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The Mr. and Mrs. Muscle Beach Competition


© Michelle Groskop

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The Mr. and Mrs. Muscle Beach Competition


© Michelle Groskop

RECENTLY UPDATED (JULY 2016)
Amateur competitor is a misguided label. That’s the key lesson I learned the first time I witnessed The Mr. and Mrs. Muscle Beach competition out in Venice Beach, California. I couldn’t take my eyes off of these people, with their flashy outfits, orange skin and irrefutable dedication.  There were 18 year olds scarred with acne and fitted with braces, mounds for biceps, senior citizens whose muscles didn’t seem to want to give up though they dipped and stretched, powerful women with bejewelled hand weights and glittering bikinis. An all out show worthy of every Venice Beach innuendo. If this was an amateur competition then what exactly did a professional one look like? I live in LA, I eat ‘clean’, and I go to the gym. In fact I go to the gym everyday. I buy whey protein in bulk and study articles on the benefits of sprinting. I’m an amateur. You don’t get to look like these contestants do without years of training, years of research and methodology. Sure, the contest takes place on July 4th and yeah you might turn up for a drunken moment to ogle the show before hitting the beach, but heed my warning, watching that much heart strut itself on stage can get you questioning every last limitation you’ve set upon yourself. Before you know it you may just find yourself in stretch pants lifting your first rep at the gym, one of the newly anointed amateurs, light years away from your first competition - Michelle Groskopf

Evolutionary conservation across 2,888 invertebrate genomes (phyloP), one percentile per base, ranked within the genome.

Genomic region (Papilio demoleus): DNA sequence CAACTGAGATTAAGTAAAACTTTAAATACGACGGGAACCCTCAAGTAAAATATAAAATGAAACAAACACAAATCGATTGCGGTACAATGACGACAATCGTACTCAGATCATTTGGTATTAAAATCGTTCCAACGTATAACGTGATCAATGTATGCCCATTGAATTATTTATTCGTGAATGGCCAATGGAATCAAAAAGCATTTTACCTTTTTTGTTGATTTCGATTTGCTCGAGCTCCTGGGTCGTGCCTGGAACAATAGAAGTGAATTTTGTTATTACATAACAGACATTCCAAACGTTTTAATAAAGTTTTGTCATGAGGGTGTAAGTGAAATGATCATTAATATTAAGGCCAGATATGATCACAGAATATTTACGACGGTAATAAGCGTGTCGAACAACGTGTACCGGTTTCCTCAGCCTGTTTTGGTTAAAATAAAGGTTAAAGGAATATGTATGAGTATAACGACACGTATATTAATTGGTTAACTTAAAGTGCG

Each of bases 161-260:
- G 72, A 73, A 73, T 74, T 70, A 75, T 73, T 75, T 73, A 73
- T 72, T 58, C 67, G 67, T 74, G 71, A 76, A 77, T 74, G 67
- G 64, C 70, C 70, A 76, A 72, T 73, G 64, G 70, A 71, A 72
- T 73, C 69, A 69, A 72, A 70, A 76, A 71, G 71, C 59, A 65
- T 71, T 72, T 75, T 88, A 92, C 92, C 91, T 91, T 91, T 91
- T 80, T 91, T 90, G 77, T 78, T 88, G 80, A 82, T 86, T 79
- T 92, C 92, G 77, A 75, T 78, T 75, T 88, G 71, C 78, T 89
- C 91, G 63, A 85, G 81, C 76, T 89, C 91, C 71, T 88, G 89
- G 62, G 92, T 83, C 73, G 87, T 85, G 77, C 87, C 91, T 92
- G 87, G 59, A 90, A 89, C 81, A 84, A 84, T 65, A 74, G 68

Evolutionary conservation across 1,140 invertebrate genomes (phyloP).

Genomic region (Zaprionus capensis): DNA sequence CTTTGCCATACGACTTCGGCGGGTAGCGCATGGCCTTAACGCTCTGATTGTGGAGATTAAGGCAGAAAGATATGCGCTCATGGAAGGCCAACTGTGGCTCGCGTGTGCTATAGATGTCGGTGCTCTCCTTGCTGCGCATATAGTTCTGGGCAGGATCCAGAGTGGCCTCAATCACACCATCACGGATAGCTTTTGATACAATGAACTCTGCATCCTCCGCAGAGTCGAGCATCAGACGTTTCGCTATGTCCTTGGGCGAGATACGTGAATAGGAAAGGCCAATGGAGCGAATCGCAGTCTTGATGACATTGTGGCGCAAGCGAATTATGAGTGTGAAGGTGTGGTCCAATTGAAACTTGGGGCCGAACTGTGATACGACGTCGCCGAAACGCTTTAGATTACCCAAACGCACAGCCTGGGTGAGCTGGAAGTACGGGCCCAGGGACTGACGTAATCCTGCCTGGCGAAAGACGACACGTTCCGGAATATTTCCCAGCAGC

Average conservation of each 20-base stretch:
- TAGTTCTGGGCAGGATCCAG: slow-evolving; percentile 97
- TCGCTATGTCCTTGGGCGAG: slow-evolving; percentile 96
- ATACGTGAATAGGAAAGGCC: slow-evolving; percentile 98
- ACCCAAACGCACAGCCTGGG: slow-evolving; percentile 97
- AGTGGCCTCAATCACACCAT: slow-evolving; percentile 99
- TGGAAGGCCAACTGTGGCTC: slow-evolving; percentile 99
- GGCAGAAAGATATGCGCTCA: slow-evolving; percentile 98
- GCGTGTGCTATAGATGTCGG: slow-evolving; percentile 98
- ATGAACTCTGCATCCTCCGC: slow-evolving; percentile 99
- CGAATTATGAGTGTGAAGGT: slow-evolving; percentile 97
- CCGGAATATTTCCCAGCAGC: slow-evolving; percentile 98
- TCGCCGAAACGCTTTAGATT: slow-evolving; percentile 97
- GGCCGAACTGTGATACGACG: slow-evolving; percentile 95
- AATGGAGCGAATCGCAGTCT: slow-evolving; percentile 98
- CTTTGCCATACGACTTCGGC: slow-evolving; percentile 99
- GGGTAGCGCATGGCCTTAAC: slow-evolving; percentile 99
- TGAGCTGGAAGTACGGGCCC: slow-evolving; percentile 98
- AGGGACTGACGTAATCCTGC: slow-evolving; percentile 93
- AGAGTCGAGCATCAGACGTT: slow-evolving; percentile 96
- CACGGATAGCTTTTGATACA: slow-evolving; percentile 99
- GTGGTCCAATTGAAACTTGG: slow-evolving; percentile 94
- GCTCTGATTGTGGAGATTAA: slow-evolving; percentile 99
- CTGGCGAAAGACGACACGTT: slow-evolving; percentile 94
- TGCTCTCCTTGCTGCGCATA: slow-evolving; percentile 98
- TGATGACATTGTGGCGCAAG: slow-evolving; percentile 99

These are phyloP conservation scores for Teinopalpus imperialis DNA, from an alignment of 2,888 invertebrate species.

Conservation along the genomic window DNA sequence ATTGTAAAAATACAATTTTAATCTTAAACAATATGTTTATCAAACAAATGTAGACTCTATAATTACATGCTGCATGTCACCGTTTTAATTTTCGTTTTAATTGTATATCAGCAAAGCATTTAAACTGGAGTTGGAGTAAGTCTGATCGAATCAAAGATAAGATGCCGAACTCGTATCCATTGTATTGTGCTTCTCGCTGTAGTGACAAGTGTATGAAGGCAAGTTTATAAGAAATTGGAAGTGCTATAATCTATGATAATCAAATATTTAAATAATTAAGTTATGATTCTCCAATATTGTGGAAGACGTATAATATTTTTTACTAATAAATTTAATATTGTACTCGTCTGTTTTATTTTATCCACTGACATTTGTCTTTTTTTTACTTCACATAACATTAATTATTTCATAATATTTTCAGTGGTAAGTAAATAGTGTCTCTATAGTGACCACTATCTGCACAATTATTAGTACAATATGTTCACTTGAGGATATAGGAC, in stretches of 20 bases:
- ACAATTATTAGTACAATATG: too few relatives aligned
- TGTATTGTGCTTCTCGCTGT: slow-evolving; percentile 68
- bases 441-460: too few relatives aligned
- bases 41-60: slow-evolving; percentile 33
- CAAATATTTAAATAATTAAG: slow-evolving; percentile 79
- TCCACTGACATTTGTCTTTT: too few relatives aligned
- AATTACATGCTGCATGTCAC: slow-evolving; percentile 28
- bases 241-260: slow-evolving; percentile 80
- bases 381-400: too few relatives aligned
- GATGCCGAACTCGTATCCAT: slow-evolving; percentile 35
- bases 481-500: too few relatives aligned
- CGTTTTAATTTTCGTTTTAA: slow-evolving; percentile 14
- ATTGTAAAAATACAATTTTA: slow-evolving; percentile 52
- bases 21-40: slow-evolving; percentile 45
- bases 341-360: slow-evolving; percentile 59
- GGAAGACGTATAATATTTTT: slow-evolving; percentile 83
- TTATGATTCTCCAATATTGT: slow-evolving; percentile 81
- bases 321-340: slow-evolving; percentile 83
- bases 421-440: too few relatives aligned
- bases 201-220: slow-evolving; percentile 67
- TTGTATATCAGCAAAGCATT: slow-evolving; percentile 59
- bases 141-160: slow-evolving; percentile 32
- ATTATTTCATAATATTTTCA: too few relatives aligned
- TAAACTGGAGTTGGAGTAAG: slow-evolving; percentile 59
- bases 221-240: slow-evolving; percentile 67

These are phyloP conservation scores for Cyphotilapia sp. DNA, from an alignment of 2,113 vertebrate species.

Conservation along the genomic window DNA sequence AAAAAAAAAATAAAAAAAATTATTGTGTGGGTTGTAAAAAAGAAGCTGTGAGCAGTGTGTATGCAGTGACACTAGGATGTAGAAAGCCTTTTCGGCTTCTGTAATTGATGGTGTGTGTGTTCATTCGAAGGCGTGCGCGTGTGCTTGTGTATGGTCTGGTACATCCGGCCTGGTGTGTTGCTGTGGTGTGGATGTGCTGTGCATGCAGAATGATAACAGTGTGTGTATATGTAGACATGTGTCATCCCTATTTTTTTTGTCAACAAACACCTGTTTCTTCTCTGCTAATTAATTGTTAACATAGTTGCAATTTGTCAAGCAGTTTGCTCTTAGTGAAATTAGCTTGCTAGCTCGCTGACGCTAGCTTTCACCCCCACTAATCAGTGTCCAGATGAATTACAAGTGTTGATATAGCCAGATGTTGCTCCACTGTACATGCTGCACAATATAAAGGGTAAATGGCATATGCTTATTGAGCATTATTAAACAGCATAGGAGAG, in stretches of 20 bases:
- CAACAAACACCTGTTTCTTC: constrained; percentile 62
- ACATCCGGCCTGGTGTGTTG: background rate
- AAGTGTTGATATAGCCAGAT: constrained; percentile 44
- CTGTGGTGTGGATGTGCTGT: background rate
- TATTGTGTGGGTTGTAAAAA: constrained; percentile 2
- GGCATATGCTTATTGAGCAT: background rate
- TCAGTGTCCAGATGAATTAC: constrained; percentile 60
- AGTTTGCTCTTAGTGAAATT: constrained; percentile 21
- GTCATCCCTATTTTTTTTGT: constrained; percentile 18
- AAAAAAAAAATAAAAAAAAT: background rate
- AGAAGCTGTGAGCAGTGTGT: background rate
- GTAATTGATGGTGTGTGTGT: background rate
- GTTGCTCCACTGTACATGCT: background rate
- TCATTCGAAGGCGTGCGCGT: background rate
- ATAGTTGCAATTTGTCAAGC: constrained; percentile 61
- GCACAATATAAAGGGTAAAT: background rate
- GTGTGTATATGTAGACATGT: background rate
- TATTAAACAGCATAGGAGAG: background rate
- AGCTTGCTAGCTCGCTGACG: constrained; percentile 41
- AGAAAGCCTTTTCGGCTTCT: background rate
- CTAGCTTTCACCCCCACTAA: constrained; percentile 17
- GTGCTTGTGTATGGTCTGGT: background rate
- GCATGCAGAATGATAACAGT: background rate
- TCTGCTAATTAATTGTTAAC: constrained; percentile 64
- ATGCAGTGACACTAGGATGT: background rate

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Avalon


© James Arthur Allen

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Avalon


© James Arthur Allen

Nestled in the South West of England in the county of Somerset sits Worthy Farm home to the internationally renown Glastonbury festival. Established in 1970 the festival has gone from humble roots and grown in size and reputation. Held outside the sleepy Somerset town of Glastonbury in the mythical vale of Avalon the five day event is something of a British institution. Every June 175,000 people descend on the 900 acre site to listen to music, party and come together.